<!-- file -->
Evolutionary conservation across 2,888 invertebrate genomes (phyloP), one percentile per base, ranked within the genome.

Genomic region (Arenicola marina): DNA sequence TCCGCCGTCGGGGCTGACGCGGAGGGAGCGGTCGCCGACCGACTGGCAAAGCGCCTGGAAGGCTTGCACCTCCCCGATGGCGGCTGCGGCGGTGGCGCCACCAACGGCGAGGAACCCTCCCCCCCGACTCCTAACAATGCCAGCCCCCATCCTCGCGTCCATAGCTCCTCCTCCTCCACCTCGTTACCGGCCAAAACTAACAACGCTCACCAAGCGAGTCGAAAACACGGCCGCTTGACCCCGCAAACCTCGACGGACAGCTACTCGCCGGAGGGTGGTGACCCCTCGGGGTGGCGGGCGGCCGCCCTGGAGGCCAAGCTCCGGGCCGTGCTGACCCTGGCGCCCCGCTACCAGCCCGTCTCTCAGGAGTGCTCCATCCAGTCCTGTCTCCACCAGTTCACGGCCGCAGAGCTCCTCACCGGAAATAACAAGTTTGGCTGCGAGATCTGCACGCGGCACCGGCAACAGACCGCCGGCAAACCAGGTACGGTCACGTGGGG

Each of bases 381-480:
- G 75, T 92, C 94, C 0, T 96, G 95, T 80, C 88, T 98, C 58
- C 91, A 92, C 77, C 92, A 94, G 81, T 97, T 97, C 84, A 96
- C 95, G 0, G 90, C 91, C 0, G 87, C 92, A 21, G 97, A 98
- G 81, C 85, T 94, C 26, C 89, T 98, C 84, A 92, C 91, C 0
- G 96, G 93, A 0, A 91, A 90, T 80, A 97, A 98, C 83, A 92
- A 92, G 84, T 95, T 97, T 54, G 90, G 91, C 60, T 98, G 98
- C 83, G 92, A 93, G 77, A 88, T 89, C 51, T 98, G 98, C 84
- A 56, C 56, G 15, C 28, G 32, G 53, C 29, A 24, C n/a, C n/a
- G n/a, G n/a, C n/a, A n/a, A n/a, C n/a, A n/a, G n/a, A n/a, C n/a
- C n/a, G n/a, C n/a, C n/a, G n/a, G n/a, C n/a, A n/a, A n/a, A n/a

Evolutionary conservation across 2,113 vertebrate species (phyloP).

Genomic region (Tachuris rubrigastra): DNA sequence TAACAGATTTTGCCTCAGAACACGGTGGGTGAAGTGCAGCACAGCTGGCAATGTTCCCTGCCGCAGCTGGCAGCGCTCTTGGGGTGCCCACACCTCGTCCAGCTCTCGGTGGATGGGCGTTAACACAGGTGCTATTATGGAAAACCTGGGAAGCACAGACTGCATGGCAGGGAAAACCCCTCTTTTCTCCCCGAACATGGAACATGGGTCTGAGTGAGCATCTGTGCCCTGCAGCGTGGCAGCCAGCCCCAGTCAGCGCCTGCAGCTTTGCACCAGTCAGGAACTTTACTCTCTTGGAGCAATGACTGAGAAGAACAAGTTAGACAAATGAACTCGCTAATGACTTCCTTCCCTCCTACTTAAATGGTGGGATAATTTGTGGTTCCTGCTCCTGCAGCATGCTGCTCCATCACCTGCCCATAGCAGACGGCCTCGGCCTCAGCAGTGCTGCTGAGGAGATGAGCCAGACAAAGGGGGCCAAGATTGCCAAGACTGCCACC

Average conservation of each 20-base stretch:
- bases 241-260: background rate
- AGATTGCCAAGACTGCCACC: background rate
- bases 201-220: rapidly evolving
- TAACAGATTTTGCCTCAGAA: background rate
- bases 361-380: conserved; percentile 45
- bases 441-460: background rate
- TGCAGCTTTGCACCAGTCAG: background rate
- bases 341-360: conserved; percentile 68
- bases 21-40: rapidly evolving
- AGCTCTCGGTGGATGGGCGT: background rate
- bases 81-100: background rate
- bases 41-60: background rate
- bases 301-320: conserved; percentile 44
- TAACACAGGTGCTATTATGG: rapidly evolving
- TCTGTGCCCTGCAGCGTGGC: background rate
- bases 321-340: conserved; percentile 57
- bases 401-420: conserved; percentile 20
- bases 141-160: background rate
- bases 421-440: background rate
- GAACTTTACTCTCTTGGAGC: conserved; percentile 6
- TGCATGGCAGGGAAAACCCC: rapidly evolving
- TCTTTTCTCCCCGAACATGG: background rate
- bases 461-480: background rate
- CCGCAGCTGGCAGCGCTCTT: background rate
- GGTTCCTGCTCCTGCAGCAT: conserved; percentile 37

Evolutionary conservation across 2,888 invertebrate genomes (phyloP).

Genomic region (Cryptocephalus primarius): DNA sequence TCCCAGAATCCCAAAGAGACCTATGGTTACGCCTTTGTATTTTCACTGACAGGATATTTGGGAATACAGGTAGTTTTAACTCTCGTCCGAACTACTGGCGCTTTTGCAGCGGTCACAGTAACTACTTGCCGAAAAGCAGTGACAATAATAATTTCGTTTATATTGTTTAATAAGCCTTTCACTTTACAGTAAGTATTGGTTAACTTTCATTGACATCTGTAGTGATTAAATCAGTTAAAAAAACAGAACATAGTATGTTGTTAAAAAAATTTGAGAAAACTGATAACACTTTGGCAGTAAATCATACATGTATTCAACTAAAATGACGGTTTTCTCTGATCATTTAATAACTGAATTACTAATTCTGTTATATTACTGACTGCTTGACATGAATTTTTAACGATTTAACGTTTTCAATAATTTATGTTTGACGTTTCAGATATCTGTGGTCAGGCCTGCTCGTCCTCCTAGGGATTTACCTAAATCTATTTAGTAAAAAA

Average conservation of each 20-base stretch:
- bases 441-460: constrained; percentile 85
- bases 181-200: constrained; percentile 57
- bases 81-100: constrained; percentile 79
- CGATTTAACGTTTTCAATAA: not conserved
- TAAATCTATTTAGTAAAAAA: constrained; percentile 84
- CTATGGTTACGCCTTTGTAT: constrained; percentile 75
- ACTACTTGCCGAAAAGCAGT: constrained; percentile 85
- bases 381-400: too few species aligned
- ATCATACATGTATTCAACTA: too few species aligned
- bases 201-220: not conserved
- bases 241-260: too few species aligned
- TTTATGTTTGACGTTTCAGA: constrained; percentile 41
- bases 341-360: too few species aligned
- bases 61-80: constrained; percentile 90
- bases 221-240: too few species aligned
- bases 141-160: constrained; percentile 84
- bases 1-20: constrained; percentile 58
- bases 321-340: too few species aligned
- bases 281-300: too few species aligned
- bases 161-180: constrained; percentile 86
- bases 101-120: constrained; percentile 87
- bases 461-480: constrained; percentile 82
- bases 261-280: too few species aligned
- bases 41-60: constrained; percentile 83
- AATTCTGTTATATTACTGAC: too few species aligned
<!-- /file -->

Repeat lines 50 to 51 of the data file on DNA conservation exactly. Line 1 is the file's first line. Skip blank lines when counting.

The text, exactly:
- CTATGGTTACGCCTTTGTAT: constrained; percentile 75
- ACTACTTGCCGAAAAGCAGT: constrained; percentile 85